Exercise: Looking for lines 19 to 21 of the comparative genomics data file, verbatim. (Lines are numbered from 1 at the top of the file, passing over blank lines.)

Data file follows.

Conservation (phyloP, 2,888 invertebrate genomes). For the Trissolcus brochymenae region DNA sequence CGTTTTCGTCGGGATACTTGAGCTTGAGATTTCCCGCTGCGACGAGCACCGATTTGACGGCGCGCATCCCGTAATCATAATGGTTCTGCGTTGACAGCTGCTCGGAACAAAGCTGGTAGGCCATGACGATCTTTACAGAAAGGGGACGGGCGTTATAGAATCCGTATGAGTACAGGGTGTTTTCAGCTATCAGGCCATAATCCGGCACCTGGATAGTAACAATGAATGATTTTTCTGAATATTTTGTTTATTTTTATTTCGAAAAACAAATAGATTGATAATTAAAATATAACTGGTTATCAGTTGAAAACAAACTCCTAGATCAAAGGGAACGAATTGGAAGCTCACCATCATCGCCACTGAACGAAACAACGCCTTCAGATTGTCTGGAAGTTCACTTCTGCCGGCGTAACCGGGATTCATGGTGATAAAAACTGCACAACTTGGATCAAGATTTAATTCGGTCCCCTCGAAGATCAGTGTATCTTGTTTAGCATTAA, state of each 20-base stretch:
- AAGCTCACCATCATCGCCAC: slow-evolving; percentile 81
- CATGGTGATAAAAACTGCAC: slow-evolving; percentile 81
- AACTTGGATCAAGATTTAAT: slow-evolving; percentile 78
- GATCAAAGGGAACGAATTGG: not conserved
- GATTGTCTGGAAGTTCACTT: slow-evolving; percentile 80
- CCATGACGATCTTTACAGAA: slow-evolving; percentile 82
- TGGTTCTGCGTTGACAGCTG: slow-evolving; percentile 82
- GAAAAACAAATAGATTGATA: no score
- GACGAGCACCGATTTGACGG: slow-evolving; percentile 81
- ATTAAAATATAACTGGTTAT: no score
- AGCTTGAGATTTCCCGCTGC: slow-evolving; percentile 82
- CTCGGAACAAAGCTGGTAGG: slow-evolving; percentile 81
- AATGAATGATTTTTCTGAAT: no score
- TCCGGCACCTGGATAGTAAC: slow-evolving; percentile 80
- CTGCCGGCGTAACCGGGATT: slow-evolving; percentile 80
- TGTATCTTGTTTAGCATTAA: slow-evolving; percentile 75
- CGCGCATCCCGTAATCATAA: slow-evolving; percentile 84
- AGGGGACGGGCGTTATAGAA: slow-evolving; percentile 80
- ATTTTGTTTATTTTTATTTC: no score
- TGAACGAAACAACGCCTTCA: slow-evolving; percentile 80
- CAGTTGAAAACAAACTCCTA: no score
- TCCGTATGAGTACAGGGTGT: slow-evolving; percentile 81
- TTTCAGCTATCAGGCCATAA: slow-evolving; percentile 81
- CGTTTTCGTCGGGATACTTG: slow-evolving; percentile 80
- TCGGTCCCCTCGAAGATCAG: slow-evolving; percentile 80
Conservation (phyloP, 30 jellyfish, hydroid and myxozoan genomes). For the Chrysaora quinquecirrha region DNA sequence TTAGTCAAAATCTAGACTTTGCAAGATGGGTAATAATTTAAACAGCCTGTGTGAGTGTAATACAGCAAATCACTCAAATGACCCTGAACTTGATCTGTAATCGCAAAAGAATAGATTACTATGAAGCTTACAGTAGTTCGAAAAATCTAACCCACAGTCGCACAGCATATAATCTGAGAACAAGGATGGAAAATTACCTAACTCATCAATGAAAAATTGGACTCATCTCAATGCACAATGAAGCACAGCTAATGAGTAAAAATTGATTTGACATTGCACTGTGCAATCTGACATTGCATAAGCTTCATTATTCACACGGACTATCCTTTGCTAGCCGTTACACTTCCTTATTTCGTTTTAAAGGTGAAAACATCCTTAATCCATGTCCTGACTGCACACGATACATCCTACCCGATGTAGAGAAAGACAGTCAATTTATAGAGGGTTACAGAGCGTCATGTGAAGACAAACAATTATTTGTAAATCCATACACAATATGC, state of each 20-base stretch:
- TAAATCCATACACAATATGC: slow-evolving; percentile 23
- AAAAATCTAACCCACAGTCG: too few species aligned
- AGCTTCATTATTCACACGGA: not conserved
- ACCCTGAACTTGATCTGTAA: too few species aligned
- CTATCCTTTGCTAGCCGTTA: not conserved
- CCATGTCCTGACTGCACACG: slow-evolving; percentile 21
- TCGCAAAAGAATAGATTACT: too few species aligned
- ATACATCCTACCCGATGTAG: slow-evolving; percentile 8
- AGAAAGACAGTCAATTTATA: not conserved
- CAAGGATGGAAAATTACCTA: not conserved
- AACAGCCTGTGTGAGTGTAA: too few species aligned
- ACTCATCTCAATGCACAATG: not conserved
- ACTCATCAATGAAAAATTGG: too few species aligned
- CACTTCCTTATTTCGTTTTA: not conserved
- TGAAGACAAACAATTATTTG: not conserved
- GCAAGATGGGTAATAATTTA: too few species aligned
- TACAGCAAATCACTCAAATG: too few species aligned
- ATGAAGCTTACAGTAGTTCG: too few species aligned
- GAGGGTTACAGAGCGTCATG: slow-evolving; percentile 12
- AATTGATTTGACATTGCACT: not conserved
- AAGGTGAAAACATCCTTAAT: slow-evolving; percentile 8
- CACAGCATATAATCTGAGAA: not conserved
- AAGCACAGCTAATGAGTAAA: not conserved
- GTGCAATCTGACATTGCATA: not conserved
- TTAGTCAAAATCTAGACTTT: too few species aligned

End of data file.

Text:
- AGGGGACGGGCGTTATAGAA: slow-evolving; percentile 80
- ATTTTGTTTATTTTTATTTC: no score
- TGAACGAAACAACGCCTTCA: slow-evolving; percentile 80